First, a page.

Entering the retail business in 1985, Chen made Paradise, set up with an initial investment of 6 million yuan in 1997, the third largest consumer electronics retailer with annual sales of 16 billion yuan in 2002 before it was taken over by Gome. The secret of his success lies partly in his personal skill in garnering the support of suppliers, especially when the company was still small.
Gome's executives conceded that Chen's personal relationship with suppliers had averted a revolt that could have completely paralyzed it in the early days of the crisis. Since then, he and his aides have continued to improve relationships with suppliers.
"In the past, we simply dictated our terms to the suppliers," said He. The threat of shutting them out from Gome's stores was enough to make them comply, he pointed out. Now, "we discuss with our suppliers on how Gome can help to maximize their profits," said He.
According to He, Gome has agreed to make faster payments to suppliers for goods sold and is trying to work closely with them on product development by sharing the information of consumer needs based on feedback from its stores. "We also cooperate with our suppliers to directly promote their new products on all those who visit Gome stores," He said.
Funding is another issue that Chen must address urgently as bank borrowings are becoming less forthcoming, stock analysts said. The company has between 940 million yuan and 3.4 billion yuan of short-term liabilities, according to a Nomura report. It also has convertible bonds of 4.6 billion yuan that need to be repaid in 2010, the report said.
The company is reportedly preparing for a bond issue in Hong Kong to help reduce debt. Gome has said that the task on hand was to complete the audit of the company's accounts and to ascertain that the company's finance is separate and independent of its former chairman's personal endeavors.
Industry experts and stock analysts agree that Chen's real imprint will be seen on Gome's make-over strategy.
He said: "In 2009, Gome will focus on increasing sales in each store instead of opening more stores."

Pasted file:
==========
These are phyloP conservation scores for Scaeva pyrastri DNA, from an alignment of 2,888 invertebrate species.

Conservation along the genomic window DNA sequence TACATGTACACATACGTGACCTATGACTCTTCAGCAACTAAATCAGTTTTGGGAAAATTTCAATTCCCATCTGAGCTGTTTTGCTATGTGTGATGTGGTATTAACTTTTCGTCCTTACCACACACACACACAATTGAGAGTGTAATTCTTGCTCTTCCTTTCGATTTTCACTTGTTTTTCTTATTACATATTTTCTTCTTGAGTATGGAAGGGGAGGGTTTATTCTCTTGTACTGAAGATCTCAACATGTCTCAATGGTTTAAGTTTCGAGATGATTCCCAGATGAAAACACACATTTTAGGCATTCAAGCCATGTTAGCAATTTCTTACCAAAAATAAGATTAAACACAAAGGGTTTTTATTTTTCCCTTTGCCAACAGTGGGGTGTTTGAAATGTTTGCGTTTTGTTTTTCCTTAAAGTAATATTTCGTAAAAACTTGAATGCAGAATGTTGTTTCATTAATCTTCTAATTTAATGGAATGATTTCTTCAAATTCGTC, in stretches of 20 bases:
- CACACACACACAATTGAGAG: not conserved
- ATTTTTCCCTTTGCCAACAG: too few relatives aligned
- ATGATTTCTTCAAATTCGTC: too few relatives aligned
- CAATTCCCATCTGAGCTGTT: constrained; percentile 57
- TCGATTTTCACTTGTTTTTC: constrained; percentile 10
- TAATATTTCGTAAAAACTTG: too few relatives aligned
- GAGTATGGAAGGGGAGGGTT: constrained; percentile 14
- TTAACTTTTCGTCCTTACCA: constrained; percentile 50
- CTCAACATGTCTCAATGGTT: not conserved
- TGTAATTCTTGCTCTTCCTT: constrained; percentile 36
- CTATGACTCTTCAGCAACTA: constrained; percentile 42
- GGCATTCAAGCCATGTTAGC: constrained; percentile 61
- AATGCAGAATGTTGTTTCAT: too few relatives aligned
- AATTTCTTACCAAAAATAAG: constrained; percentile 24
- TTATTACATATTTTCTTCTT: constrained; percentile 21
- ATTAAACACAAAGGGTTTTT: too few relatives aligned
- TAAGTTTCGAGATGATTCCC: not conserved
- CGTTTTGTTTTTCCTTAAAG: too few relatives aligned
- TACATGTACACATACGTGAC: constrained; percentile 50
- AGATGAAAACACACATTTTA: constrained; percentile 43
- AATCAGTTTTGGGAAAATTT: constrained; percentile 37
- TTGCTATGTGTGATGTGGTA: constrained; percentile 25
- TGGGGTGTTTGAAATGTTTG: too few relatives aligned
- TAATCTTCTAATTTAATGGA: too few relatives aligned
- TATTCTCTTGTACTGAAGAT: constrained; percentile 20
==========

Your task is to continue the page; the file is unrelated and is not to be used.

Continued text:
The company, He said, will try to keep the same number of stores it now has. It will open new stores only after underperforming stores in undesirable locations are closed.
Meanwhile, the new management of the company is also taking steps to improve the in-store environment to entice shoppers. At the urging of Chen, a 60-member research team has been set up to advice management on store locations, in-store product display, product mix, consumer trends and purchasing requirements.
In addition, the company has also streamlined its operations into three major divisions: traditional consumer electronics, computer products and small electrical appliances.
By the end of 2007, Gome had a total of 41 telecommunications stores. But it was seen to be far from enough. In mature markets, sales from 3C goods typically account for over 50 percent of the total of a normal-sized consumer electronics store. The ratio for Gome was less than 20 percent in 2007.
The emphasis on small appliances was also profit-driven. Compared with traditional consumer electronics, small appliances yield higher profit margin at an average of 20 percent, while it is 10 percent for air-conditioners and 5 percent for television sets.
There are compelling reasons for Gome to change its strategy. While the total store area has grown rapidly, the average profit per sq m in Gome stores had dropped from 1,800 yuan in 2004 to 442 yuan in 2007.
"Because the capital of Gome is not as adequate as in the past, it would be a sound strategy to improve the profitability of the existing stores rather than increasing market share on the mainland market," said Linus Yip, a strategist at First Shanghai Securities.
Li of Vanguard praised the new management for helping to "ameliorate the company's relationship with suppliers and maintain its strategy of focusing on first-tier cities. He also lauded Chen's steps to strengthen the management team, reduce infighting and focus on competing with rivals like Suning.
Despite the accolades, Chen has yet to win the full confidence of investors and financiers, stock analysts said. The shares of the company are still rated as "risky" and have "sell" ratings by many Hong Kong brokerages. "As long as Gome's management succeeds in stabilizing the company's operation and with the absence of any surprise in future audit reports, it would be reasonable to expect banks to gradually ease on Gome," said Sandy Chen, analyst, Citigroup Hong Kong.
Zhou Yan in Shanghai and Joey Kwok in Hong Kong contributed to the story